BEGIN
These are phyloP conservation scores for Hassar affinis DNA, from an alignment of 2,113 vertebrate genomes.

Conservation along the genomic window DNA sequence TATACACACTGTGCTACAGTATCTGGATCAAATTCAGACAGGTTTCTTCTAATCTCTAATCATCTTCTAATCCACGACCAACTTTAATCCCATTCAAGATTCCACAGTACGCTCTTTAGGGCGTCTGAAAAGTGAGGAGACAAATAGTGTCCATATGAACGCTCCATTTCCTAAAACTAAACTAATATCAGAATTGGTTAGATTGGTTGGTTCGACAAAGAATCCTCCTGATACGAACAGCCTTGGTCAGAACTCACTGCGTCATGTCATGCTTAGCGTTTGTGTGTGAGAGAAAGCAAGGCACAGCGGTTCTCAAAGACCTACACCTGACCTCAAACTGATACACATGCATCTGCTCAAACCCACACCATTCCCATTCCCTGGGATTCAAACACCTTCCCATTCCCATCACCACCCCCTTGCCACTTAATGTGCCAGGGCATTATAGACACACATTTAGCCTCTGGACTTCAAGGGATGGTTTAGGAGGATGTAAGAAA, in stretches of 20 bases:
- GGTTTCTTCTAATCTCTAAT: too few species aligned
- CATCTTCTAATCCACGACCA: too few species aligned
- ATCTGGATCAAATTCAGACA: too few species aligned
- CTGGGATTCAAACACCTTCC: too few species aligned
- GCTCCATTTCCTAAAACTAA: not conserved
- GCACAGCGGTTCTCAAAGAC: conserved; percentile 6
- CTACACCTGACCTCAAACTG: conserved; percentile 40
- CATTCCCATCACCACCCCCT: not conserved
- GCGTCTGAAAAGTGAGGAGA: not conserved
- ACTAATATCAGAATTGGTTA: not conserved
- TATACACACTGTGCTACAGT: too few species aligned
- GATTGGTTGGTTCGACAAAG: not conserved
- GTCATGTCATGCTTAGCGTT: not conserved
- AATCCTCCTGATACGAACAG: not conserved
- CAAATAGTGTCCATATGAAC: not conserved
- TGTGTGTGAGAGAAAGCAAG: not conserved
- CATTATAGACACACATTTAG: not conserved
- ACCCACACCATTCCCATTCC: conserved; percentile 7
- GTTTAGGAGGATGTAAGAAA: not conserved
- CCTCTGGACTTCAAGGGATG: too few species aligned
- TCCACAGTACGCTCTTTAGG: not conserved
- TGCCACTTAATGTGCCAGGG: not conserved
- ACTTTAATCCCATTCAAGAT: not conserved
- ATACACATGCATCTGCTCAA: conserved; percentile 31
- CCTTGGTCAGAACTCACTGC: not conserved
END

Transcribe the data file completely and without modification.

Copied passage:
These are phyloP conservation scores for Hassar affinis DNA, from an alignment of 2,113 vertebrate genomes.

Conservation along the genomic window DNA sequence TATACACACTGTGCTACAGTATCTGGATCAAATTCAGACAGGTTTCTTCTAATCTCTAATCATCTTCTAATCCACGACCAACTTTAATCCCATTCAAGATTCCACAGTACGCTCTTTAGGGCGTCTGAAAAGTGAGGAGACAAATAGTGTCCATATGAACGCTCCATTTCCTAAAACTAAACTAATATCAGAATTGGTTAGATTGGTTGGTTCGACAAAGAATCCTCCTGATACGAACAGCCTTGGTCAGAACTCACTGCGTCATGTCATGCTTAGCGTTTGTGTGTGAGAGAAAGCAAGGCACAGCGGTTCTCAAAGACCTACACCTGACCTCAAACTGATACACATGCATCTGCTCAAACCCACACCATTCCCATTCCCTGGGATTCAAACACCTTCCCATTCCCATCACCACCCCCTTGCCACTTAATGTGCCAGGGCATTATAGACACACATTTAGCCTCTGGACTTCAAGGGATGGTTTAGGAGGATGTAAGAAA, in stretches of 20 bases:
- GGTTTCTTCTAATCTCTAAT: too few species aligned
- CATCTTCTAATCCACGACCA: too few species aligned
- ATCTGGATCAAATTCAGACA: too few species aligned
- CTGGGATTCAAACACCTTCC: too few species aligned
- GCTCCATTTCCTAAAACTAA: not conserved
- GCACAGCGGTTCTCAAAGAC: conserved; percentile 6
- CTACACCTGACCTCAAACTG: conserved; percentile 40
- CATTCCCATCACCACCCCCT: not conserved
- GCGTCTGAAAAGTGAGGAGA: not conserved
- ACTAATATCAGAATTGGTTA: not conserved
- TATACACACTGTGCTACAGT: too few species aligned
- GATTGGTTGGTTCGACAAAG: not conserved
- GTCATGTCATGCTTAGCGTT: not conserved
- AATCCTCCTGATACGAACAG: not conserved
- CAAATAGTGTCCATATGAAC: not conserved
- TGTGTGTGAGAGAAAGCAAG: not conserved
- CATTATAGACACACATTTAG: not conserved
- ACCCACACCATTCCCATTCC: conserved; percentile 7
- GTTTAGGAGGATGTAAGAAA: not conserved
- CCTCTGGACTTCAAGGGATG: too few species aligned
- TCCACAGTACGCTCTTTAGG: not conserved
- TGCCACTTAATGTGCCAGGG: not conserved
- ACTTTAATCCCATTCAAGAT: not conserved
- ATACACATGCATCTGCTCAA: conserved; percentile 31
- CCTTGGTCAGAACTCACTGC: not conserved